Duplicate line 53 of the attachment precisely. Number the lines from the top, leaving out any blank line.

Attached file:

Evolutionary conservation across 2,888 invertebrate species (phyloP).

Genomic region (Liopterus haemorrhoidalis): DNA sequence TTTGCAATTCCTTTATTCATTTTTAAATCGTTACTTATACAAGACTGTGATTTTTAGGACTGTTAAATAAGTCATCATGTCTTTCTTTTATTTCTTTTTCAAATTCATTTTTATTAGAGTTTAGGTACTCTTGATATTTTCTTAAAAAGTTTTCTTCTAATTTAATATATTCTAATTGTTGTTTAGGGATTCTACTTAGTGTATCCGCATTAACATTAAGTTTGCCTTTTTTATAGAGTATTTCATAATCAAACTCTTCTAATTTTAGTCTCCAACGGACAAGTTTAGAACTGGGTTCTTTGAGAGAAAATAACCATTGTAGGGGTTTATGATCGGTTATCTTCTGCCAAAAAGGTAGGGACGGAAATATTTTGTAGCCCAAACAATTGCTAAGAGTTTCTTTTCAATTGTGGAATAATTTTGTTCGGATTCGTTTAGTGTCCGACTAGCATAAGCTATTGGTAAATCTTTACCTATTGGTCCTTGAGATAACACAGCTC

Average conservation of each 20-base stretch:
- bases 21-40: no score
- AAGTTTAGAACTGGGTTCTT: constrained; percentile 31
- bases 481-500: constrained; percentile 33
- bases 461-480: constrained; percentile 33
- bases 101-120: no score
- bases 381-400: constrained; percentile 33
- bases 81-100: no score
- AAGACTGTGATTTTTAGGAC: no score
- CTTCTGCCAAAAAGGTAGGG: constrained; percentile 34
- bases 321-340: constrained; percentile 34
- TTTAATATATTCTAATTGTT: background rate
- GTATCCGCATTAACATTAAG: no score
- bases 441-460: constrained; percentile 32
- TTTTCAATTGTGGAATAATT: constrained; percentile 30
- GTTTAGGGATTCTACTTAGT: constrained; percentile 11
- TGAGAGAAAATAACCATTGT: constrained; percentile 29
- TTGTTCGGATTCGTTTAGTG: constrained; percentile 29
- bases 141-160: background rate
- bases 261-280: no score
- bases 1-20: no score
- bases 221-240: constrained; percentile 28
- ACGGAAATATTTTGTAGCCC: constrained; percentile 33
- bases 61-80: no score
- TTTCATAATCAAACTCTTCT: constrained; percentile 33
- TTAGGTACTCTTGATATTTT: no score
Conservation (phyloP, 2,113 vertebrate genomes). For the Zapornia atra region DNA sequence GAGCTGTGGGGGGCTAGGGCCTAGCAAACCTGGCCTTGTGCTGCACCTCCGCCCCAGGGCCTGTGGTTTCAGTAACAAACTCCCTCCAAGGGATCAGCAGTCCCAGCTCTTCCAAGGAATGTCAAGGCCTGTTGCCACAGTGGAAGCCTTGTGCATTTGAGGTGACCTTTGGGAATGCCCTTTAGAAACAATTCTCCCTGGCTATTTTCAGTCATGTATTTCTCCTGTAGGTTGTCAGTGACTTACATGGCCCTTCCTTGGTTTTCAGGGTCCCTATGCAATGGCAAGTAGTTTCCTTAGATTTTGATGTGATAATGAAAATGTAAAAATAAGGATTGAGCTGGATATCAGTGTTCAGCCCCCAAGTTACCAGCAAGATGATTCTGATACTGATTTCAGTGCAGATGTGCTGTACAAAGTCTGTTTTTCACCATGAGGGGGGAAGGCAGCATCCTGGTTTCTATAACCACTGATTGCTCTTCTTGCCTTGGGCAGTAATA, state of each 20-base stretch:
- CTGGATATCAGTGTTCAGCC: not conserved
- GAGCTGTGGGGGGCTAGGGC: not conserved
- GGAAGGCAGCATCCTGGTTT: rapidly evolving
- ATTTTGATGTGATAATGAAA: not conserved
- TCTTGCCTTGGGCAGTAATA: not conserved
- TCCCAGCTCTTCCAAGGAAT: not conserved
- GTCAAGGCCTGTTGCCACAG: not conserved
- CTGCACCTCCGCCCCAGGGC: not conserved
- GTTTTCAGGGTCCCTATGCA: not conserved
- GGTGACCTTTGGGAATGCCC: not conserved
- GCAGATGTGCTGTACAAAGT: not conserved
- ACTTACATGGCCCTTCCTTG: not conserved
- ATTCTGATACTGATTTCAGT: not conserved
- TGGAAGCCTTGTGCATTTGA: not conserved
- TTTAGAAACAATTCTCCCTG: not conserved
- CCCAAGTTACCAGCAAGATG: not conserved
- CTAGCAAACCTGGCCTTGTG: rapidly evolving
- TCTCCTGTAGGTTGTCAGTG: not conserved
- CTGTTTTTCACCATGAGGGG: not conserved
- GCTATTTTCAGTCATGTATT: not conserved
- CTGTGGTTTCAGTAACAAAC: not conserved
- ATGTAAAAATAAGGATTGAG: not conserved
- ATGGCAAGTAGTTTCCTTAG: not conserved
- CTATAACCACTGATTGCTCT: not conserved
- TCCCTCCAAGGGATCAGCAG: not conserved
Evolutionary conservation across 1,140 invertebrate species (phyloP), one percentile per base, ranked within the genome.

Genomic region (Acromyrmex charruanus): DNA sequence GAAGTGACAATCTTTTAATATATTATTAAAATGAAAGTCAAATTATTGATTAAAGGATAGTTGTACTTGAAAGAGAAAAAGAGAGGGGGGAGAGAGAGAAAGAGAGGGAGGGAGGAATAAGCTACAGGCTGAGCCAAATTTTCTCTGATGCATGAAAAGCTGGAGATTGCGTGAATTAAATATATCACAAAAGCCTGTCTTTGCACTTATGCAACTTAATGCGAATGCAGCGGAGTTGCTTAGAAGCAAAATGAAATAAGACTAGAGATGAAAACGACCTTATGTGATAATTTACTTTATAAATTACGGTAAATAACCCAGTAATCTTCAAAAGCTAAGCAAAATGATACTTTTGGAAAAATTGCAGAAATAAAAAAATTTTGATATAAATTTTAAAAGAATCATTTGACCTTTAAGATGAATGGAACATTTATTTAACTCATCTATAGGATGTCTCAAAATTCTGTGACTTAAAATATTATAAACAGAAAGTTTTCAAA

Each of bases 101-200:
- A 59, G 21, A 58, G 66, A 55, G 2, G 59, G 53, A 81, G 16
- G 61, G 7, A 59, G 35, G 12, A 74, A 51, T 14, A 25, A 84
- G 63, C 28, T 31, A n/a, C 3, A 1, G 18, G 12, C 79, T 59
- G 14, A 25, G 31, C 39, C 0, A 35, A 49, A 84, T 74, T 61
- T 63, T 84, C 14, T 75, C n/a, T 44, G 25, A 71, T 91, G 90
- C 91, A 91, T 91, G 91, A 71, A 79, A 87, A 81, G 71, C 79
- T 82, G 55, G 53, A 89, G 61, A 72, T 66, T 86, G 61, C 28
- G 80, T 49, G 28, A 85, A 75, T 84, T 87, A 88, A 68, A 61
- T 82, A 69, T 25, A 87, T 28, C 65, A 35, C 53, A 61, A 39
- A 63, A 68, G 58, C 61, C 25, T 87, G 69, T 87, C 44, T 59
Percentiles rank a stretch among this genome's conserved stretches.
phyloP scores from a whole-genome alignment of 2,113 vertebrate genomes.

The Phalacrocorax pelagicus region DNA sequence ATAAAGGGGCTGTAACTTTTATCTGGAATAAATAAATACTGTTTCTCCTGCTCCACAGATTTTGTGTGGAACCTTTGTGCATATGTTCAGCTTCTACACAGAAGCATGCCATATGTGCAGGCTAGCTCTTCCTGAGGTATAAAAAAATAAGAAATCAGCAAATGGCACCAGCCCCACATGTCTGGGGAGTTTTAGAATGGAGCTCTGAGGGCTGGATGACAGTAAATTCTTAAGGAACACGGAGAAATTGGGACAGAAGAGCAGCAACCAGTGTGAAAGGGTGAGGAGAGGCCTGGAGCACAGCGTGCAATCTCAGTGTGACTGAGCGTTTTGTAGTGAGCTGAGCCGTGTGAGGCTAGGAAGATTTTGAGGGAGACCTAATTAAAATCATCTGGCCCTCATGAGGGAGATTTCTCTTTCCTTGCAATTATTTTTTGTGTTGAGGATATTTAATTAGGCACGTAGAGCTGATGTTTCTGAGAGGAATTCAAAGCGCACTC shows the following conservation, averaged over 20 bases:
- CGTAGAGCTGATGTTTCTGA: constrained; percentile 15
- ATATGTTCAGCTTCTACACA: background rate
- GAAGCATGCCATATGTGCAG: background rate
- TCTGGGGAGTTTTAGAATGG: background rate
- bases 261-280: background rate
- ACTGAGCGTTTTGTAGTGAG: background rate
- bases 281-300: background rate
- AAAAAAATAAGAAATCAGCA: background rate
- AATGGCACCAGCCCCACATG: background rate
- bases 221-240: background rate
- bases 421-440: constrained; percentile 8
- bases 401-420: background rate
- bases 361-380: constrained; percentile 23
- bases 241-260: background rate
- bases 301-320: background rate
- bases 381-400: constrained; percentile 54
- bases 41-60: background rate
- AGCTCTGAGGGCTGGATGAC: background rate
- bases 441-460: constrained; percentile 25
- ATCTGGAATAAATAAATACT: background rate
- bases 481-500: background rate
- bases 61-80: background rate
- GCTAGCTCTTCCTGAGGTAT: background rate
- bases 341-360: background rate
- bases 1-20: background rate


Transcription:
- CTATAACCACTGATTGCTCT: not conserved